After serving time in prison and in the military, all for a crime he didn’t commit, Seth has an awfully big chip on his shoulder. But the girl he loved before everything went to hell has never left his heart — no matter how much he tried to push her away. He’s back now, though, and he’s determined to win her over again. But Rowan isn’t a starry-eyed sixteen-year-old anymore, and the walls Seth put up when he went to prison hurt her more than she’s willing to admit.
The Verdict: I knew going in that a major plot point was Seth having been convicted of a crime he didn’t commit, but I had no idea how realistically it would play out. Not necessarily the golden boy, he’d been illegally street racing, after which a fight broke out that quickly escalated to involve a gun. It was a matter of being in the wrong place at the wrong time, with all the wrong circumstances working against him, and before he knew it, he was tossed into a cell to serve out a sentence for essentially having terrible luck. But unlike what we usually see in romances with a similar plot twist, Seth’s circumstances feel absolutely possible, like the kind of thing that happens to kids all the time, just victims of circumstance and a turn they didn’t see coming.
Seth’s short sentence was contingent upon his enlisting in the military, so the minute he was released, he traded prison orange for camouflage and was sent off to boot camp and war. Years have passed, and he’s nearly done with his enlistment term when his grandmother dies, sending him home to plan a funeral and oversee whatever estate she’s left behind.
Rowan is the girl Seth fell in love with as a wild teen, but when he and her brother were sent away to serve time, he was consumed with anger, and much of it was directed at Rowan. Ever faithful, she came to visit and sent him letters, but he quickly let her know that he wanted nothing to do with her, breaking her heart and leaving her feeling very much alone at the confusing age of sixteen. Sad and senseless as it was, this was another part of the story that made perfect sense from the side of gritty realism. The miscarriage of justice tends to breed anger and a sense of me-against-the-world, turning its victims against even those who would help them and darkly coloring their reactions to anything decent that’s left. Seth wasn’t an angel, but he was a decent kid who got screwed by circumstance and the system, and he took it out on the one person he could — the girl he loved.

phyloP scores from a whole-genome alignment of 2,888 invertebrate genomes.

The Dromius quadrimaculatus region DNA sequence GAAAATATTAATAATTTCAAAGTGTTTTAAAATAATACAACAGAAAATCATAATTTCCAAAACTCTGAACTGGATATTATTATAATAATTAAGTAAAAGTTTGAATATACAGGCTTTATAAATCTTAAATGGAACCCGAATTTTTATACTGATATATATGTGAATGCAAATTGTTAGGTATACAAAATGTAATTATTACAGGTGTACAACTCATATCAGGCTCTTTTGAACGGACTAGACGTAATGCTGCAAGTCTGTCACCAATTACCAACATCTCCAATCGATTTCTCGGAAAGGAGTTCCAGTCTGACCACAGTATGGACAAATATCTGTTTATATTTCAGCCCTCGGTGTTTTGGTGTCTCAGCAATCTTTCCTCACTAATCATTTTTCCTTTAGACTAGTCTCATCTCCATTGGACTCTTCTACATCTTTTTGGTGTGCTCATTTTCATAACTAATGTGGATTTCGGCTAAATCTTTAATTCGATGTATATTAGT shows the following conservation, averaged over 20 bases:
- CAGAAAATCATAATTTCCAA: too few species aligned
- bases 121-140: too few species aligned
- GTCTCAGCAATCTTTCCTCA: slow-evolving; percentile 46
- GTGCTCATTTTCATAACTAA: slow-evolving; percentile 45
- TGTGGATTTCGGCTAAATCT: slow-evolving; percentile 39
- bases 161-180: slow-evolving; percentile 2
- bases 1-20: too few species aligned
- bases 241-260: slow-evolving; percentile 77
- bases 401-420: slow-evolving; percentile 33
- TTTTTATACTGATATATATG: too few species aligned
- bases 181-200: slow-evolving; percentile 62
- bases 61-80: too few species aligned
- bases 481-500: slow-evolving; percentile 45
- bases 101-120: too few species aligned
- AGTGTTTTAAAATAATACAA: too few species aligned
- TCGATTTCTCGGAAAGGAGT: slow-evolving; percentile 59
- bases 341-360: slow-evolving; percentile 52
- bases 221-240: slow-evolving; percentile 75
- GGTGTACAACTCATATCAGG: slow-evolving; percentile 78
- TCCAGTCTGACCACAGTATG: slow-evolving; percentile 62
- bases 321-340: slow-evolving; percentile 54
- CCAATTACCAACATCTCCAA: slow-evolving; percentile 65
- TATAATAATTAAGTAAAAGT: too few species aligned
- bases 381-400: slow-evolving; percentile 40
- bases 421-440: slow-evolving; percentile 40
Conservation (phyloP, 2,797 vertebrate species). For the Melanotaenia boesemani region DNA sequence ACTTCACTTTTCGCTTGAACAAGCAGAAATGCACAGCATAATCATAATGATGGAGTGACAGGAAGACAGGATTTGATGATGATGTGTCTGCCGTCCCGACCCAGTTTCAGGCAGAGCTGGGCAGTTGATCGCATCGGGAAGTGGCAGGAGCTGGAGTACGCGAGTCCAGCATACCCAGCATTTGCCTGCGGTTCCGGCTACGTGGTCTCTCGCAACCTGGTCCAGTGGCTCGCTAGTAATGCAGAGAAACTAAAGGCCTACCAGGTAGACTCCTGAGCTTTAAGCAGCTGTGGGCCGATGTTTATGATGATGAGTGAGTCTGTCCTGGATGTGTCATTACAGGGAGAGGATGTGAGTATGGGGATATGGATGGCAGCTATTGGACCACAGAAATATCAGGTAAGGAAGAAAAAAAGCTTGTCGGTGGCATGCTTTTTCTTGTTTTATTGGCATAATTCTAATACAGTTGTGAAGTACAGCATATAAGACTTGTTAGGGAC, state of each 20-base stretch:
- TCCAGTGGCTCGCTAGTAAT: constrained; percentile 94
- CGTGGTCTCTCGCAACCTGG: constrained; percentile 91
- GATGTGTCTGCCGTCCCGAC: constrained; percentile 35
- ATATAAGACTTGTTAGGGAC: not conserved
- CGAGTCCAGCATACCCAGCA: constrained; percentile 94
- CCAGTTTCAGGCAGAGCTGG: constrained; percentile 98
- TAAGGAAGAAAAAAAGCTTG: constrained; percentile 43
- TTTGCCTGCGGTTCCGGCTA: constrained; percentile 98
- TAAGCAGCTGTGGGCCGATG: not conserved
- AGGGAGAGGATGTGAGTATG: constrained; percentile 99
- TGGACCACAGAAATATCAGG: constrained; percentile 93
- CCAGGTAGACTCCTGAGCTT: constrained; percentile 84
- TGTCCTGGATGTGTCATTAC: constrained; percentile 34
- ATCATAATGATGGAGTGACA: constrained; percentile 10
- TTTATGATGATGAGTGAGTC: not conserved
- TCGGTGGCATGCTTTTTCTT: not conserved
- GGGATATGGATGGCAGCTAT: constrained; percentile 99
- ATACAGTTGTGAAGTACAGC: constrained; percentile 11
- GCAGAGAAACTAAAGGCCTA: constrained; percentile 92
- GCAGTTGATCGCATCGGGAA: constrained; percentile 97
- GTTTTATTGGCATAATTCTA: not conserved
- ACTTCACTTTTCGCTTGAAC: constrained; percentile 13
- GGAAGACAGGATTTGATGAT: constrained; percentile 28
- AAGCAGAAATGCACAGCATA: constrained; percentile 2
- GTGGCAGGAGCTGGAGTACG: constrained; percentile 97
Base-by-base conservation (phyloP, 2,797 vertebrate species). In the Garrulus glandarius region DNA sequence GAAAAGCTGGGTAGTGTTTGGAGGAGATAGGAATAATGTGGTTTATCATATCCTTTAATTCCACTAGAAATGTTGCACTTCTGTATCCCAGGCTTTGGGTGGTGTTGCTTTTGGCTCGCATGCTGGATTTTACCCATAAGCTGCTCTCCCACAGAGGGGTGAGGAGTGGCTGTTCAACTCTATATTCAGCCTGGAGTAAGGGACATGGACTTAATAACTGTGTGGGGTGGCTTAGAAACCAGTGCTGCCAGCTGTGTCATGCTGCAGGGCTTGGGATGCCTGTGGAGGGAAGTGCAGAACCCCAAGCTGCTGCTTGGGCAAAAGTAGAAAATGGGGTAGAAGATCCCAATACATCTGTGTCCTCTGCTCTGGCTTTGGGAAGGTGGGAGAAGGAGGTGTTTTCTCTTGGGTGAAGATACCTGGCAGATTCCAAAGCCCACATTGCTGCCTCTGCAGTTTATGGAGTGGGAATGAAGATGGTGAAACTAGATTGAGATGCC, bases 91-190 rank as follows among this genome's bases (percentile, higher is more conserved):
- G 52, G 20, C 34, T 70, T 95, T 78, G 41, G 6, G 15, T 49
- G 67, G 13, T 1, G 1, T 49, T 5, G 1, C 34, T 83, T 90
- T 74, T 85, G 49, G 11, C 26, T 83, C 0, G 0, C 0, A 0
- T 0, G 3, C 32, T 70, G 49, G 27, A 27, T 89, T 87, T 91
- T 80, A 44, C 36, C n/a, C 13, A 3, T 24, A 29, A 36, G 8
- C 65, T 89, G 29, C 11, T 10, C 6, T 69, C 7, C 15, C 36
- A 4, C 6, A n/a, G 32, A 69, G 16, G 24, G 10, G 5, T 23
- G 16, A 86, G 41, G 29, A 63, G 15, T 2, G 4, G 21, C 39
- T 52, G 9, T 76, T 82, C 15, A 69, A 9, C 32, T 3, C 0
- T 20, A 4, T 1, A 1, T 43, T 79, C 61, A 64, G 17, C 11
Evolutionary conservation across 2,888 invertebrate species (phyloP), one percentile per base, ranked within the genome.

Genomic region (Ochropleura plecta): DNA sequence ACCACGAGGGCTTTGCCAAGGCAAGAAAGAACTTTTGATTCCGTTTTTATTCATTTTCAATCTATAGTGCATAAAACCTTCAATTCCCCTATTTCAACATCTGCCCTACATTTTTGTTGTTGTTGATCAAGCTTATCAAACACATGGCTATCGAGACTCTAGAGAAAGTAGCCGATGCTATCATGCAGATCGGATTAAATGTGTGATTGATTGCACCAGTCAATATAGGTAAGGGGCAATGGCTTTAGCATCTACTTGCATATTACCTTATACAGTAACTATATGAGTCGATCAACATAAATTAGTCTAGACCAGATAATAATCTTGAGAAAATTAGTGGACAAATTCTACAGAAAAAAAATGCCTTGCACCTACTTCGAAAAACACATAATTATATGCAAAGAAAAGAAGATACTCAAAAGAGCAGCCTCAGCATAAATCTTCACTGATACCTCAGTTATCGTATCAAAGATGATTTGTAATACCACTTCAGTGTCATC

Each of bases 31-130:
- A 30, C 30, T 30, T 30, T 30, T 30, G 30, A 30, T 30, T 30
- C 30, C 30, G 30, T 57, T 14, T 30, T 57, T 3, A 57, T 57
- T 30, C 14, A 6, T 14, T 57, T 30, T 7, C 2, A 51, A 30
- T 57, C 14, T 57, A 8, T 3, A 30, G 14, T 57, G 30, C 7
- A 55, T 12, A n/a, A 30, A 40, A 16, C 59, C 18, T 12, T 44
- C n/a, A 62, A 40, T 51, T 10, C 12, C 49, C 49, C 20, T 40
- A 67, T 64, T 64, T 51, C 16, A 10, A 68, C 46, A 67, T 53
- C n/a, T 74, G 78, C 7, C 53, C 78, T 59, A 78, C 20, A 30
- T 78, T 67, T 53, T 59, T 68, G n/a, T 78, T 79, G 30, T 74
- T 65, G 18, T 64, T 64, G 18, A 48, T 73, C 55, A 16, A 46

Seth’s return to civilian life sets these two on a collision course that’s filled with conflicting emotions and white-hot attraction. Rowan’s never been a shrinking violet, and when faced with the guy who turned on her and left her alone to find her way in a world where her boyfriend and brother were both in prison, she’s not letting down her guard easily. He may have been the one eaten alive by anger, but she’s lived her damage, too, and she’s not going to make things easy on him. Watching these two navigate their new reality and the minefields that are left in their hearts makes for plenty of drama and emotion, and it was impossible to stop turning pages. Marquita Valentine has created characters that are wonderfully flawed and complex and put them in a true-to-life situation that would test even the strongest hearts. Finding their way through it and coming out on happily ever after side was an emotional but fun ride.
Next up is her brother’s story, pairing him up with prudish Piper, the only friend who stuck around when a teenage Rowan was separated from her brother and boyfriend, and I can tell you now that the November release date simply can’t come soon enough!